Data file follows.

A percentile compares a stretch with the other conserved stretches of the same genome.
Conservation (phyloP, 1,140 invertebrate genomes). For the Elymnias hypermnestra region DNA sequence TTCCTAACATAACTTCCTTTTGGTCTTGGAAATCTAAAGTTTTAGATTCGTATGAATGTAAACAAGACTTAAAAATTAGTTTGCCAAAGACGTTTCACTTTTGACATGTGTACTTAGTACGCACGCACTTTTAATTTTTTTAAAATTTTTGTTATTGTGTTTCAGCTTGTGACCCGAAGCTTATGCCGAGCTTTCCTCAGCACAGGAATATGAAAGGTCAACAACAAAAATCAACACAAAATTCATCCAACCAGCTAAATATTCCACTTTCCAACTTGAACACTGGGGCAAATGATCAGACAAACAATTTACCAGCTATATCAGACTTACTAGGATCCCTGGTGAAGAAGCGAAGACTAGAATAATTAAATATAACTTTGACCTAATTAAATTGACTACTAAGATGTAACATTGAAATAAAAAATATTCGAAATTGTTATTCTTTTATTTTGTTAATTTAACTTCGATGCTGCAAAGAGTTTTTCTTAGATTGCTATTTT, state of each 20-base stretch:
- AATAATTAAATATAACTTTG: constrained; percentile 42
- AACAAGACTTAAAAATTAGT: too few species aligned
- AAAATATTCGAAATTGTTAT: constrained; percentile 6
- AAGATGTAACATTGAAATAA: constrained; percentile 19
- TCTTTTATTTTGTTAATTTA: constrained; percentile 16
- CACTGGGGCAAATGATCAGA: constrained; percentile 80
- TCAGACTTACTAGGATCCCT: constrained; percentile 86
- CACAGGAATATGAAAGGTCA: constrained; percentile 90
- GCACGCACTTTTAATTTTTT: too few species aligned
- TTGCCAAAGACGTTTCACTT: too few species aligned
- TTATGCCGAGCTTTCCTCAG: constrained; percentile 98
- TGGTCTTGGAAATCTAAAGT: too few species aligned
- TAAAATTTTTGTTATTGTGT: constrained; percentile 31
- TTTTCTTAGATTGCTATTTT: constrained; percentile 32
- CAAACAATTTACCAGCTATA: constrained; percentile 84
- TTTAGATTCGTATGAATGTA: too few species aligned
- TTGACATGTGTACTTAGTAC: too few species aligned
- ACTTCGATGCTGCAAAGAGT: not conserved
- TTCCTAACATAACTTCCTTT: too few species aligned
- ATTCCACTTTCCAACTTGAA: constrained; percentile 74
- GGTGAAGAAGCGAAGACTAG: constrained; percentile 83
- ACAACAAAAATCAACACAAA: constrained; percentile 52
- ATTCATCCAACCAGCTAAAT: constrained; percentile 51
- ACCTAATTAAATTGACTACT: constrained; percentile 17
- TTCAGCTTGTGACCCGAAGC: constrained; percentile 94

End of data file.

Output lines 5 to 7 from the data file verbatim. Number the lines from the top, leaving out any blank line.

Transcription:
- AAAATATTCGAAATTGTTAT: constrained; percentile 6
- AAGATGTAACATTGAAATAA: constrained; percentile 19
- TCTTTTATTTTGTTAATTTA: constrained; percentile 16